“Everything is based on mathematics,” he says. “Chess is calculation of movements. It’s just questions and answers, really. ‘The opening’ is defined by a response. White moves first, but depending on how black answers, it defines the opening.”
The legendary Wu-Tang Clan rapper is scheduled to return to DFW for a show at Trees at 8 p.m. on Friday, June 17. Ahead of the Dallas show and other stops on his tour, fans have the opportunity to play chess with GZA before his performances, as a sort of unorthodox meet-and-greet.
Despite his longstanding association and love for the game, GZA say he has little interest in playing chess professionally. He’s never been rated and has never entered in any actual tournaments. Unsurprisingly, GZA is a big fan of the smash chess-themed Netflix miniseries The Queen’s Gambit starring Anya Taylor-Joy.
“I actually played chess with [Scott Frank] the director and writer of the show,” GZA says. “I think it’s a great show and it opens the idea of chess to many individuals who aren’t really thinking about [it]. Since the release of [the show], the sales of chess boards have risen 400% and I just think it’s a great story.”
The game has become more than a passtime for the rapper. It's a big part of his life.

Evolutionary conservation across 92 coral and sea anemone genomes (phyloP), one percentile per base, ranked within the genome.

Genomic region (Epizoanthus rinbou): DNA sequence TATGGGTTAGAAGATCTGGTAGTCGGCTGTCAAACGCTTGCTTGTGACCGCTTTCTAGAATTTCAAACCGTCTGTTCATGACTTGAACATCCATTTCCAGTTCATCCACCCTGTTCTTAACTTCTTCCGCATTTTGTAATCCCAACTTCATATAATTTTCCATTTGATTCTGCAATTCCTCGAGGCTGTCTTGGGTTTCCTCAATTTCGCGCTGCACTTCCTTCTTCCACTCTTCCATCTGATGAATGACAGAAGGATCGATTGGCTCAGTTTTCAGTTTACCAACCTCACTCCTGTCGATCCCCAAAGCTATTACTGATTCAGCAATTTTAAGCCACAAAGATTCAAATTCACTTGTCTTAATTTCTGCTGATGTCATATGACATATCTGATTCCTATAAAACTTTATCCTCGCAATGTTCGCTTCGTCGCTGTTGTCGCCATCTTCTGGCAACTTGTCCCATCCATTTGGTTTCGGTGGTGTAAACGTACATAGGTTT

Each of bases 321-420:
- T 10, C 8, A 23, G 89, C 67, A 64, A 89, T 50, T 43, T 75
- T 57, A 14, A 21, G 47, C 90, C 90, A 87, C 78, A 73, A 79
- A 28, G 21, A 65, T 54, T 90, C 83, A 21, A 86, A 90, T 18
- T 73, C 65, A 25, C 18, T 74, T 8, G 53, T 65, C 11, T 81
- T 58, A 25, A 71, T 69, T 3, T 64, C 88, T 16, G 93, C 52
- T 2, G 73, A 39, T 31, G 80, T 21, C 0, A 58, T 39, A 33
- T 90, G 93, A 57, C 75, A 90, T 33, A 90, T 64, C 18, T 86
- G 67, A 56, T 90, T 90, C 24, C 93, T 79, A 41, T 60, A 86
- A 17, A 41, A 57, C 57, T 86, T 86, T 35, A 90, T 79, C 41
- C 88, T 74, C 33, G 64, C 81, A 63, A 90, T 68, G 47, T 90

“It’s so much a part of my daily routine,” he says. “I play chess every day, I play individuals from my clan — when we do meet up. I study openings, games, everything.”
GZA is also a fervent puzzle and crossword enthusiast.
“Anything to work my brain,” he says.
His brain has certainly gone to work over the past 30 years. Of all his Wu cohorts, GZA has been singled out for his lyrical sharpness, even at one point telling scientist Neil deGrasse Tyson that the name Wu-Tang refers to a sword, representing the "sharpness" of the group’s members. Despite his reputation as a lyrical master, GZA says that he doesn’t read as many complete books as he should these days, but still maintains a voracious appetite for knowledge.
“There’s millions of books,” he says in reference to any recent book recommendations. “The Bible is an interesting book. … I once read a book about the thought process of plants. How does a plant think? Look at Venus flytraps that close on insects. I have a book called Buzz [by Thor Hansen] that’s about bees, and I could write three albums around that book.”
The inner worlds of plants and insects naturally made him reflect on his own. In 2014, a study by scientist Matt Daniels that measured the number of unique use of words used in rap, determined that GZA had the second biggest vocabulary in hip-hop, after Aesop Rock.